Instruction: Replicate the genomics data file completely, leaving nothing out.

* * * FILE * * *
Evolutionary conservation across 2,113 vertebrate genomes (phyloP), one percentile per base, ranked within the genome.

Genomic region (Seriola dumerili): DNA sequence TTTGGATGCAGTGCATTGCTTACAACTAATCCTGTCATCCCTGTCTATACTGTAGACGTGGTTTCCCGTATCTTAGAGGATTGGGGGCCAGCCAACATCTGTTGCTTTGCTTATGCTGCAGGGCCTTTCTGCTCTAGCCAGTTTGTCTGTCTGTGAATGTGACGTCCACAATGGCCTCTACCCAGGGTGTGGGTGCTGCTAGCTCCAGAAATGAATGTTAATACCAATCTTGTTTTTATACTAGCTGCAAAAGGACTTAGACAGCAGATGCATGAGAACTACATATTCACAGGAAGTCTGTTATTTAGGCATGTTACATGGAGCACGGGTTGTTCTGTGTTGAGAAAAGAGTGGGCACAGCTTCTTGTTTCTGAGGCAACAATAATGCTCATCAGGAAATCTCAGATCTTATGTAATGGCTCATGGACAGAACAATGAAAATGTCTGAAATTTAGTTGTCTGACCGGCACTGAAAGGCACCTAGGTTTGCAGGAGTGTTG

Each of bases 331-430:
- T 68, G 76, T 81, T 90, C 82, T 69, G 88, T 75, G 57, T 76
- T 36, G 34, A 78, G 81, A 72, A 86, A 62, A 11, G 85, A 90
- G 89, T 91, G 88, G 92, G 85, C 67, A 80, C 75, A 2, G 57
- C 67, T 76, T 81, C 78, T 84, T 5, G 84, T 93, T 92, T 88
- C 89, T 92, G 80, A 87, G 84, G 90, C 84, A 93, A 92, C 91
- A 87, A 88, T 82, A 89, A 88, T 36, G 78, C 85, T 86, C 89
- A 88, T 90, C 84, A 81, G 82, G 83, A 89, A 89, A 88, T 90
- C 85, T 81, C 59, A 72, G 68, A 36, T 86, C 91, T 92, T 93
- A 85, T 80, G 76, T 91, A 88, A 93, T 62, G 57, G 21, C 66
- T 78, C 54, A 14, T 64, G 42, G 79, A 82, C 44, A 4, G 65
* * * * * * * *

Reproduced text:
Evolutionary conservation across 2,113 vertebrate genomes (phyloP), one percentile per base, ranked within the genome.

Genomic region (Seriola dumerili): DNA sequence TTTGGATGCAGTGCATTGCTTACAACTAATCCTGTCATCCCTGTCTATACTGTAGACGTGGTTTCCCGTATCTTAGAGGATTGGGGGCCAGCCAACATCTGTTGCTTTGCTTATGCTGCAGGGCCTTTCTGCTCTAGCCAGTTTGTCTGTCTGTGAATGTGACGTCCACAATGGCCTCTACCCAGGGTGTGGGTGCTGCTAGCTCCAGAAATGAATGTTAATACCAATCTTGTTTTTATACTAGCTGCAAAAGGACTTAGACAGCAGATGCATGAGAACTACATATTCACAGGAAGTCTGTTATTTAGGCATGTTACATGGAGCACGGGTTGTTCTGTGTTGAGAAAAGAGTGGGCACAGCTTCTTGTTTCTGAGGCAACAATAATGCTCATCAGGAAATCTCAGATCTTATGTAATGGCTCATGGACAGAACAATGAAAATGTCTGAAATTTAGTTGTCTGACCGGCACTGAAAGGCACCTAGGTTTGCAGGAGTGTTG

Each of bases 331-430:
- T 68, G 76, T 81, T 90, C 82, T 69, G 88, T 75, G 57, T 76
- T 36, G 34, A 78, G 81, A 72, A 86, A 62, A 11, G 85, A 90
- G 89, T 91, G 88, G 92, G 85, C 67, A 80, C 75, A 2, G 57
- C 67, T 76, T 81, C 78, T 84, T 5, G 84, T 93, T 92, T 88
- C 89, T 92, G 80, A 87, G 84, G 90, C 84, A 93, A 92, C 91
- A 87, A 88, T 82, A 89, A 88, T 36, G 78, C 85, T 86, C 89
- A 88, T 90, C 84, A 81, G 82, G 83, A 89, A 89, A 88, T 90
- C 85, T 81, C 59, A 72, G 68, A 36, T 86, C 91, T 92, T 93
- A 85, T 80, G 76, T 91, A 88, A 93, T 62, G 57, G 21, C 66
- T 78, C 54, A 14, T 64, G 42, G 79, A 82, C 44, A 4, G 65